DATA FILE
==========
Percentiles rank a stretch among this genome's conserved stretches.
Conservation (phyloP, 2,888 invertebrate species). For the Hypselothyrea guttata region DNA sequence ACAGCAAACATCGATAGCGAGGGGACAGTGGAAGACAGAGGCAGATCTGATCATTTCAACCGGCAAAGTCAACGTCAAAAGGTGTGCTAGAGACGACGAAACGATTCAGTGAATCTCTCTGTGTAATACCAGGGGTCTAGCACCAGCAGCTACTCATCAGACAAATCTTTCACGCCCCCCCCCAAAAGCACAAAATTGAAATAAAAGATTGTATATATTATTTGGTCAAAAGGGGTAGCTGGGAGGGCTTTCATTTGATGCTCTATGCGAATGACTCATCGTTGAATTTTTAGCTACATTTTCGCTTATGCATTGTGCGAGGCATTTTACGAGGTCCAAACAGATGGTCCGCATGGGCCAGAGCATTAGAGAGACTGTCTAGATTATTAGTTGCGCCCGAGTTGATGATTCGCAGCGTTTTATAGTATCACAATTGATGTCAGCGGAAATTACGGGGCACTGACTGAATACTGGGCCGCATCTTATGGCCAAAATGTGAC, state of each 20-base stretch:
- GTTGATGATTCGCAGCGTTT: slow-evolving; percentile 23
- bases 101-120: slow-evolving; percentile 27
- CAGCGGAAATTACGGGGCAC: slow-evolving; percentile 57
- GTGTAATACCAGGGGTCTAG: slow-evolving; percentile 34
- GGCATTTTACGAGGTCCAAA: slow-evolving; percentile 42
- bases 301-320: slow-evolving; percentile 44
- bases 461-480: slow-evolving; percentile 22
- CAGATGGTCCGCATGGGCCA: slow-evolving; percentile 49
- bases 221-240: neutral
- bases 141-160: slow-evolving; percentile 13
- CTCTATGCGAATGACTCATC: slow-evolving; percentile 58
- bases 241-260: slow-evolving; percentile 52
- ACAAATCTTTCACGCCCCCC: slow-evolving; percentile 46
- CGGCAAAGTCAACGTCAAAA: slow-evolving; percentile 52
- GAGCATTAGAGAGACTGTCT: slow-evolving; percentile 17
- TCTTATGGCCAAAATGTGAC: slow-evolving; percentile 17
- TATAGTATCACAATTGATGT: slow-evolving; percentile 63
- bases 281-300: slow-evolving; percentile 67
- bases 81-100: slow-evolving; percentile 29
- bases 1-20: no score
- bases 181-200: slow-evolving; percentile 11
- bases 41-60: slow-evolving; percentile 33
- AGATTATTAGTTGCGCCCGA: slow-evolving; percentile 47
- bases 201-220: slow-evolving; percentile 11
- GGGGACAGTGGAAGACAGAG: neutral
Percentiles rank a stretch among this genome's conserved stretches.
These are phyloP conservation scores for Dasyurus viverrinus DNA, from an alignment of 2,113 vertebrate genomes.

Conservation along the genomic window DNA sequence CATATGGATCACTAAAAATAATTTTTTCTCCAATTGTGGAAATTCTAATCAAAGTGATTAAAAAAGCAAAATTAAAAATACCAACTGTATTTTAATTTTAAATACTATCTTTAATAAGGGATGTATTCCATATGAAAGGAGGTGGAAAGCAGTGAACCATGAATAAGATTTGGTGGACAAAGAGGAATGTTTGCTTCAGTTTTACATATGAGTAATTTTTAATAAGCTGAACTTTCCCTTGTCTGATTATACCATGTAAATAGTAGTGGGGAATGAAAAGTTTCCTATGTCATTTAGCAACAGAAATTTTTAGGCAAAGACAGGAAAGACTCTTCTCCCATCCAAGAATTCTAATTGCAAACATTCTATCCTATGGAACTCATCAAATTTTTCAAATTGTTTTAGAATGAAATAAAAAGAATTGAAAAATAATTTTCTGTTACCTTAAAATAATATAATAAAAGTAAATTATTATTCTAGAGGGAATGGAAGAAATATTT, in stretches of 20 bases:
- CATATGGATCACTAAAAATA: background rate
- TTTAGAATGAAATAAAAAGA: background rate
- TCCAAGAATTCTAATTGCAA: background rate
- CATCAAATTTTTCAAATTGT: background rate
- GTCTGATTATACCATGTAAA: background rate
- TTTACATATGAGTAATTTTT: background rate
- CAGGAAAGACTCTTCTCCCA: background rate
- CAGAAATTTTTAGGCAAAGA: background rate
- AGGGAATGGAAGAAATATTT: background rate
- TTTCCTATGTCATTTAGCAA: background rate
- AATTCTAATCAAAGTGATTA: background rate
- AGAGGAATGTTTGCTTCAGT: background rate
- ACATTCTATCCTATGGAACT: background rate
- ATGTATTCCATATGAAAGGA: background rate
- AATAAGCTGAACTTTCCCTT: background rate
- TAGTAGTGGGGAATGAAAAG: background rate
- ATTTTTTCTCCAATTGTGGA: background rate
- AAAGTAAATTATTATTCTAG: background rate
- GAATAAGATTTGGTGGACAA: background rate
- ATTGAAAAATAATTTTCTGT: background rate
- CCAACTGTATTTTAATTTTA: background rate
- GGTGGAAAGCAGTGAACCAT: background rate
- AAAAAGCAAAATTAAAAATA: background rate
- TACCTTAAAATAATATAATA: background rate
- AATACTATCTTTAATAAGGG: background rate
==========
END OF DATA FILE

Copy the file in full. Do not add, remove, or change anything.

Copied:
Percentiles rank a stretch among this genome's conserved stretches.
Conservation (phyloP, 2,888 invertebrate species). For the Hypselothyrea guttata region DNA sequence ACAGCAAACATCGATAGCGAGGGGACAGTGGAAGACAGAGGCAGATCTGATCATTTCAACCGGCAAAGTCAACGTCAAAAGGTGTGCTAGAGACGACGAAACGATTCAGTGAATCTCTCTGTGTAATACCAGGGGTCTAGCACCAGCAGCTACTCATCAGACAAATCTTTCACGCCCCCCCCCAAAAGCACAAAATTGAAATAAAAGATTGTATATATTATTTGGTCAAAAGGGGTAGCTGGGAGGGCTTTCATTTGATGCTCTATGCGAATGACTCATCGTTGAATTTTTAGCTACATTTTCGCTTATGCATTGTGCGAGGCATTTTACGAGGTCCAAACAGATGGTCCGCATGGGCCAGAGCATTAGAGAGACTGTCTAGATTATTAGTTGCGCCCGAGTTGATGATTCGCAGCGTTTTATAGTATCACAATTGATGTCAGCGGAAATTACGGGGCACTGACTGAATACTGGGCCGCATCTTATGGCCAAAATGTGAC, state of each 20-base stretch:
- GTTGATGATTCGCAGCGTTT: slow-evolving; percentile 23
- bases 101-120: slow-evolving; percentile 27
- CAGCGGAAATTACGGGGCAC: slow-evolving; percentile 57
- GTGTAATACCAGGGGTCTAG: slow-evolving; percentile 34
- GGCATTTTACGAGGTCCAAA: slow-evolving; percentile 42
- bases 301-320: slow-evolving; percentile 44
- bases 461-480: slow-evolving; percentile 22
- CAGATGGTCCGCATGGGCCA: slow-evolving; percentile 49
- bases 221-240: neutral
- bases 141-160: slow-evolving; percentile 13
- CTCTATGCGAATGACTCATC: slow-evolving; percentile 58
- bases 241-260: slow-evolving; percentile 52
- ACAAATCTTTCACGCCCCCC: slow-evolving; percentile 46
- CGGCAAAGTCAACGTCAAAA: slow-evolving; percentile 52
- GAGCATTAGAGAGACTGTCT: slow-evolving; percentile 17
- TCTTATGGCCAAAATGTGAC: slow-evolving; percentile 17
- TATAGTATCACAATTGATGT: slow-evolving; percentile 63
- bases 281-300: slow-evolving; percentile 67
- bases 81-100: slow-evolving; percentile 29
- bases 1-20: no score
- bases 181-200: slow-evolving; percentile 11
- bases 41-60: slow-evolving; percentile 33
- AGATTATTAGTTGCGCCCGA: slow-evolving; percentile 47
- bases 201-220: slow-evolving; percentile 11
- GGGGACAGTGGAAGACAGAG: neutral
Percentiles rank a stretch among this genome's conserved stretches.
These are phyloP conservation scores for Dasyurus viverrinus DNA, from an alignment of 2,113 vertebrate genomes.

Conservation along the genomic window DNA sequence CATATGGATCACTAAAAATAATTTTTTCTCCAATTGTGGAAATTCTAATCAAAGTGATTAAAAAAGCAAAATTAAAAATACCAACTGTATTTTAATTTTAAATACTATCTTTAATAAGGGATGTATTCCATATGAAAGGAGGTGGAAAGCAGTGAACCATGAATAAGATTTGGTGGACAAAGAGGAATGTTTGCTTCAGTTTTACATATGAGTAATTTTTAATAAGCTGAACTTTCCCTTGTCTGATTATACCATGTAAATAGTAGTGGGGAATGAAAAGTTTCCTATGTCATTTAGCAACAGAAATTTTTAGGCAAAGACAGGAAAGACTCTTCTCCCATCCAAGAATTCTAATTGCAAACATTCTATCCTATGGAACTCATCAAATTTTTCAAATTGTTTTAGAATGAAATAAAAAGAATTGAAAAATAATTTTCTGTTACCTTAAAATAATATAATAAAAGTAAATTATTATTCTAGAGGGAATGGAAGAAATATTT, in stretches of 20 bases:
- CATATGGATCACTAAAAATA: background rate
- TTTAGAATGAAATAAAAAGA: background rate
- TCCAAGAATTCTAATTGCAA: background rate
- CATCAAATTTTTCAAATTGT: background rate
- GTCTGATTATACCATGTAAA: background rate
- TTTACATATGAGTAATTTTT: background rate
- CAGGAAAGACTCTTCTCCCA: background rate
- CAGAAATTTTTAGGCAAAGA: background rate
- AGGGAATGGAAGAAATATTT: background rate
- TTTCCTATGTCATTTAGCAA: background rate
- AATTCTAATCAAAGTGATTA: background rate
- AGAGGAATGTTTGCTTCAGT: background rate
- ACATTCTATCCTATGGAACT: background rate
- ATGTATTCCATATGAAAGGA: background rate
- AATAAGCTGAACTTTCCCTT: background rate
- TAGTAGTGGGGAATGAAAAG: background rate
- ATTTTTTCTCCAATTGTGGA: background rate
- AAAGTAAATTATTATTCTAG: background rate
- GAATAAGATTTGGTGGACAA: background rate
- ATTGAAAAATAATTTTCTGT: background rate
- CCAACTGTATTTTAATTTTA: background rate
- GGTGGAAAGCAGTGAACCAT: background rate
- AAAAAGCAAAATTAAAAATA: background rate
- TACCTTAAAATAATATAATA: background rate
- AATACTATCTTTAATAAGGG: background rate